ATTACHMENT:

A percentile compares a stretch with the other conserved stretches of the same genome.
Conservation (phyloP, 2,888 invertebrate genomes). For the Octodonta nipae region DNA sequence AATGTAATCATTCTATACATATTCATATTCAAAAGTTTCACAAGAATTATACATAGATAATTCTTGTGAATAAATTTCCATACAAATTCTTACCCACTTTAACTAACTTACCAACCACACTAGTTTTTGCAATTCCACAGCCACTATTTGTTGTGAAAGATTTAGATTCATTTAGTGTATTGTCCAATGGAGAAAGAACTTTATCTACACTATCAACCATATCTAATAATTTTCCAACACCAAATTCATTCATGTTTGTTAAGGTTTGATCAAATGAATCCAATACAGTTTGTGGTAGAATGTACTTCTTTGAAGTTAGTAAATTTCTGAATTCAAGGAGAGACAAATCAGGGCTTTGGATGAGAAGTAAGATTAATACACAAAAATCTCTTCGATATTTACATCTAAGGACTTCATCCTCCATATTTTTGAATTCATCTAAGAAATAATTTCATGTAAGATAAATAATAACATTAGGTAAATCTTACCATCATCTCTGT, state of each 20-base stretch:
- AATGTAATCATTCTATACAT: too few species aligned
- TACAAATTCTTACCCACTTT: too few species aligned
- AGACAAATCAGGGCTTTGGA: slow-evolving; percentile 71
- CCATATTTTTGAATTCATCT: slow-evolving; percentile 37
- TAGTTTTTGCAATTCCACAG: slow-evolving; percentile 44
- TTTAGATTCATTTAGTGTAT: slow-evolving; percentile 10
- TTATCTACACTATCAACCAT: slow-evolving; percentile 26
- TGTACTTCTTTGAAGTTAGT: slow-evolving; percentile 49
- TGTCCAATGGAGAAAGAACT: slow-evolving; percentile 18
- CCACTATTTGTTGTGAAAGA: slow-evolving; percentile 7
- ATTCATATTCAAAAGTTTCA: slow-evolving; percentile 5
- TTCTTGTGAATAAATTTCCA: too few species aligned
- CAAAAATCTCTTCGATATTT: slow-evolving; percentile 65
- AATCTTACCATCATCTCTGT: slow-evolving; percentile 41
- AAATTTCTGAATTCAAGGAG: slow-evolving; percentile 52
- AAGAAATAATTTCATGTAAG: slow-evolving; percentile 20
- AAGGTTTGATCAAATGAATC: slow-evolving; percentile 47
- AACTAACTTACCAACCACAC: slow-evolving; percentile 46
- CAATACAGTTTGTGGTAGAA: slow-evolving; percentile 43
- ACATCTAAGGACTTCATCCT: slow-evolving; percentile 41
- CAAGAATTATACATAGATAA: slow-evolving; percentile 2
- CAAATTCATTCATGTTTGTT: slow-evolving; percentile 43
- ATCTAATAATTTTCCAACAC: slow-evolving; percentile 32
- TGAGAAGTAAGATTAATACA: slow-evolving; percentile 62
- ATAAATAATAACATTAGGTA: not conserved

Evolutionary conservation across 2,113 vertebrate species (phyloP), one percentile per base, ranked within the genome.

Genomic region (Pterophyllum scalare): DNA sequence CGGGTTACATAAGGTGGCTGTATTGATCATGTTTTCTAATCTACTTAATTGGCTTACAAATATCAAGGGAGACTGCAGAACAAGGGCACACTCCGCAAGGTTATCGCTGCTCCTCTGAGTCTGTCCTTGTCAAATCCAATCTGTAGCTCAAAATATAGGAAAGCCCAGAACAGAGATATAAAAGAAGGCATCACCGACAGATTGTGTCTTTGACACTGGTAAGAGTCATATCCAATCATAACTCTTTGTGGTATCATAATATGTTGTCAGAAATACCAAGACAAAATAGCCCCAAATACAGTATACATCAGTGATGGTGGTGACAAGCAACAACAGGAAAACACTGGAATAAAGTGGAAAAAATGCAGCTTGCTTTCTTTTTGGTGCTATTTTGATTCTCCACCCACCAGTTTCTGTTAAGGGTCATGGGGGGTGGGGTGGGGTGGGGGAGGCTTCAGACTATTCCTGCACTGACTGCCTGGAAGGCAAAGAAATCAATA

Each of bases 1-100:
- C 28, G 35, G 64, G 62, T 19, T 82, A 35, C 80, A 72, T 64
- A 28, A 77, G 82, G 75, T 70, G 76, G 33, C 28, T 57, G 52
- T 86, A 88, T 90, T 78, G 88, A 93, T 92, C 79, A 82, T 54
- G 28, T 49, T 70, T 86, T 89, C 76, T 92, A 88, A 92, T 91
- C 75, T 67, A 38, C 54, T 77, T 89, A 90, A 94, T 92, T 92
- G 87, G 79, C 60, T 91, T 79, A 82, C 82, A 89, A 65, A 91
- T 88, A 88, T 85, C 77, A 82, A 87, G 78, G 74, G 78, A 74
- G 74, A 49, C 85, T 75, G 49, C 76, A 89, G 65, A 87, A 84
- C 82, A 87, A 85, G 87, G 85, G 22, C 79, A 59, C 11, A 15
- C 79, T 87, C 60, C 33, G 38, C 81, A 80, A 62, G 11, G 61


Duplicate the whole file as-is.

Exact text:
A percentile compares a stretch with the other conserved stretches of the same genome.
Conservation (phyloP, 2,888 invertebrate genomes). For the Octodonta nipae region DNA sequence AATGTAATCATTCTATACATATTCATATTCAAAAGTTTCACAAGAATTATACATAGATAATTCTTGTGAATAAATTTCCATACAAATTCTTACCCACTTTAACTAACTTACCAACCACACTAGTTTTTGCAATTCCACAGCCACTATTTGTTGTGAAAGATTTAGATTCATTTAGTGTATTGTCCAATGGAGAAAGAACTTTATCTACACTATCAACCATATCTAATAATTTTCCAACACCAAATTCATTCATGTTTGTTAAGGTTTGATCAAATGAATCCAATACAGTTTGTGGTAGAATGTACTTCTTTGAAGTTAGTAAATTTCTGAATTCAAGGAGAGACAAATCAGGGCTTTGGATGAGAAGTAAGATTAATACACAAAAATCTCTTCGATATTTACATCTAAGGACTTCATCCTCCATATTTTTGAATTCATCTAAGAAATAATTTCATGTAAGATAAATAATAACATTAGGTAAATCTTACCATCATCTCTGT, state of each 20-base stretch:
- AATGTAATCATTCTATACAT: too few species aligned
- TACAAATTCTTACCCACTTT: too few species aligned
- AGACAAATCAGGGCTTTGGA: slow-evolving; percentile 71
- CCATATTTTTGAATTCATCT: slow-evolving; percentile 37
- TAGTTTTTGCAATTCCACAG: slow-evolving; percentile 44
- TTTAGATTCATTTAGTGTAT: slow-evolving; percentile 10
- TTATCTACACTATCAACCAT: slow-evolving; percentile 26
- TGTACTTCTTTGAAGTTAGT: slow-evolving; percentile 49
- TGTCCAATGGAGAAAGAACT: slow-evolving; percentile 18
- CCACTATTTGTTGTGAAAGA: slow-evolving; percentile 7
- ATTCATATTCAAAAGTTTCA: slow-evolving; percentile 5
- TTCTTGTGAATAAATTTCCA: too few species aligned
- CAAAAATCTCTTCGATATTT: slow-evolving; percentile 65
- AATCTTACCATCATCTCTGT: slow-evolving; percentile 41
- AAATTTCTGAATTCAAGGAG: slow-evolving; percentile 52
- AAGAAATAATTTCATGTAAG: slow-evolving; percentile 20
- AAGGTTTGATCAAATGAATC: slow-evolving; percentile 47
- AACTAACTTACCAACCACAC: slow-evolving; percentile 46
- CAATACAGTTTGTGGTAGAA: slow-evolving; percentile 43
- ACATCTAAGGACTTCATCCT: slow-evolving; percentile 41
- CAAGAATTATACATAGATAA: slow-evolving; percentile 2
- CAAATTCATTCATGTTTGTT: slow-evolving; percentile 43
- ATCTAATAATTTTCCAACAC: slow-evolving; percentile 32
- TGAGAAGTAAGATTAATACA: slow-evolving; percentile 62
- ATAAATAATAACATTAGGTA: not conserved

Evolutionary conservation across 2,113 vertebrate species (phyloP), one percentile per base, ranked within the genome.

Genomic region (Pterophyllum scalare): DNA sequence CGGGTTACATAAGGTGGCTGTATTGATCATGTTTTCTAATCTACTTAATTGGCTTACAAATATCAAGGGAGACTGCAGAACAAGGGCACACTCCGCAAGGTTATCGCTGCTCCTCTGAGTCTGTCCTTGTCAAATCCAATCTGTAGCTCAAAATATAGGAAAGCCCAGAACAGAGATATAAAAGAAGGCATCACCGACAGATTGTGTCTTTGACACTGGTAAGAGTCATATCCAATCATAACTCTTTGTGGTATCATAATATGTTGTCAGAAATACCAAGACAAAATAGCCCCAAATACAGTATACATCAGTGATGGTGGTGACAAGCAACAACAGGAAAACACTGGAATAAAGTGGAAAAAATGCAGCTTGCTTTCTTTTTGGTGCTATTTTGATTCTCCACCCACCAGTTTCTGTTAAGGGTCATGGGGGGTGGGGTGGGGTGGGGGAGGCTTCAGACTATTCCTGCACTGACTGCCTGGAAGGCAAAGAAATCAATA

Each of bases 1-100:
- C 28, G 35, G 64, G 62, T 19, T 82, A 35, C 80, A 72, T 64
- A 28, A 77, G 82, G 75, T 70, G 76, G 33, C 28, T 57, G 52
- T 86, A 88, T 90, T 78, G 88, A 93, T 92, C 79, A 82, T 54
- G 28, T 49, T 70, T 86, T 89, C 76, T 92, A 88, A 92, T 91
- C 75, T 67, A 38, C 54, T 77, T 89, A 90, A 94, T 92, T 92
- G 87, G 79, C 60, T 91, T 79, A 82, C 82, A 89, A 65, A 91
- T 88, A 88, T 85, C 77, A 82, A 87, G 78, G 74, G 78, A 74
- G 74, A 49, C 85, T 75, G 49, C 76, A 89, G 65, A 87, A 84
- C 82, A 87, A 85, G 87, G 85, G 22, C 79, A 59, C 11, A 15
- C 79, T 87, C 60, C 33, G 38, C 81, A 80, A 62, G 11, G 61